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"Raw Sugar Cargo Analyses Journal"

Almost from the beginning, Taikoo purchased raw sugar from the Philippines and Java; two steamships were purchased specifically to transport raw sugar from these two regions to Hong Kong. The integrated investment of steamship lines and refinery greatly helped the development of Taikoo Sugar Refinery. The China Navigation Company, a subsidiary of Butterfield and Swire, held the right to carry all sugar refined at Taikoo to north China, Japan, India and Australia, adding considerably to the profits of the parent firm.

The Manager's "Raw Sugar Cargo Analyses Journal" covers the period from 1950, when Taikoo resumed importing raw sugar for the first time after the war until 1972, when the refinery closed. It provides valuable information on the imported article, including country of origin, volume, polarization (level of sucrose content) and level of impurities. Raw sugar was imported chiefly from Indonesia, Australia, Mauritius, Taiwan, Fiji, the Philippines and Cuba. Indonesia’s sugar had the highest polarization (99.28%) while sugar from Cuba the lowest (97.09%).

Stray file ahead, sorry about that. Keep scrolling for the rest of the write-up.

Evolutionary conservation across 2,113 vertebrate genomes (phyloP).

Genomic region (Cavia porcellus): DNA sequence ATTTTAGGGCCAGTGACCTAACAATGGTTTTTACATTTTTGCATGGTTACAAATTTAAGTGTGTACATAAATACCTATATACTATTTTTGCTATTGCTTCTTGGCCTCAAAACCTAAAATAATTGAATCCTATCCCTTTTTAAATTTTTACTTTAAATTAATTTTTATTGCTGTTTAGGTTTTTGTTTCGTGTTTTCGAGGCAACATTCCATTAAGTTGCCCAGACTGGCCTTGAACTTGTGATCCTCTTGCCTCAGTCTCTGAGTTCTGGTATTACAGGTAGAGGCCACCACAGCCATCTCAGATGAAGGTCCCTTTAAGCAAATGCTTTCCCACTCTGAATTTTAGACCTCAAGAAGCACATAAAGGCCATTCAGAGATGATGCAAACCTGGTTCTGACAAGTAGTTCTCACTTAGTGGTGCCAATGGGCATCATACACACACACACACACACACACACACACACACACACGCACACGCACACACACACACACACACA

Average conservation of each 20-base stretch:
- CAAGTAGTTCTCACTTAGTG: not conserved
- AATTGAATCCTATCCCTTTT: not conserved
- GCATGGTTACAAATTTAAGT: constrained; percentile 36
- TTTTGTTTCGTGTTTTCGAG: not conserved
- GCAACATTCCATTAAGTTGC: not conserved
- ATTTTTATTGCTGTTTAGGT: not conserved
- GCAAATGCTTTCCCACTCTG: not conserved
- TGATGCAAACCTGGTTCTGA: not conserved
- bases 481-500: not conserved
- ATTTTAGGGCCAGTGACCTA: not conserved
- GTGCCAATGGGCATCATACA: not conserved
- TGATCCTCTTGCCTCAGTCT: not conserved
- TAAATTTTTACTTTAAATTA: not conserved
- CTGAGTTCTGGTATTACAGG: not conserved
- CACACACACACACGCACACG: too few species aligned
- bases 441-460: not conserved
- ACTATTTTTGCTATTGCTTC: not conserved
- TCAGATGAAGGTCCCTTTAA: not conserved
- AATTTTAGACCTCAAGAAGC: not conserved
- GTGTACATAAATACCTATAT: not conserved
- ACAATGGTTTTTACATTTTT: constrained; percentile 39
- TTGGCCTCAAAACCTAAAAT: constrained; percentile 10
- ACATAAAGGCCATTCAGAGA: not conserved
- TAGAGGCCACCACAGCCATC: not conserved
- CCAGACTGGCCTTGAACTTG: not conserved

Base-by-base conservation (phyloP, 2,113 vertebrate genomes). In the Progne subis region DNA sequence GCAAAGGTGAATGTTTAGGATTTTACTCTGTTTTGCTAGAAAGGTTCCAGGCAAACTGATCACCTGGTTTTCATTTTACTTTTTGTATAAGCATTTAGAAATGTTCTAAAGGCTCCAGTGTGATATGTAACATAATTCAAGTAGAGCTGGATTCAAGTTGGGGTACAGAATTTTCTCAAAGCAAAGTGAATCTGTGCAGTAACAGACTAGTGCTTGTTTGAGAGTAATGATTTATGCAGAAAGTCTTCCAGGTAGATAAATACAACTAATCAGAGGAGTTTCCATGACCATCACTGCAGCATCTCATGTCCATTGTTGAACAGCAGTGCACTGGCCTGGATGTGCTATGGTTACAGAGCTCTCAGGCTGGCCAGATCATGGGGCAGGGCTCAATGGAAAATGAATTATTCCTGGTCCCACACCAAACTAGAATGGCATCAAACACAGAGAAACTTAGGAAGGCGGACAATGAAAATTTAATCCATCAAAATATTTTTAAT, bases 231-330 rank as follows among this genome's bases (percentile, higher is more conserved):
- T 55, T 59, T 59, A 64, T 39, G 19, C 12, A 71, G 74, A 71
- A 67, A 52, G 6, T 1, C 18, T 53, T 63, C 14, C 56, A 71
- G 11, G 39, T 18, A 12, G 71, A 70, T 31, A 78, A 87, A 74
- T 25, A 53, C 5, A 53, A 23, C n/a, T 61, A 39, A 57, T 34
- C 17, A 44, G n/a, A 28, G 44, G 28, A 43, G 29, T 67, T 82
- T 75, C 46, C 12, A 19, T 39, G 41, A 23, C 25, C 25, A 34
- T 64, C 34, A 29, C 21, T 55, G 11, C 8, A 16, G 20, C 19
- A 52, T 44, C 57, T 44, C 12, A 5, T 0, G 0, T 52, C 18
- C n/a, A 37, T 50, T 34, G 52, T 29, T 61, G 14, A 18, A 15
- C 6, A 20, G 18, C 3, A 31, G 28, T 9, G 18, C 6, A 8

This is an important document for studying industrial development, especially sugar refining, in Hong Kong.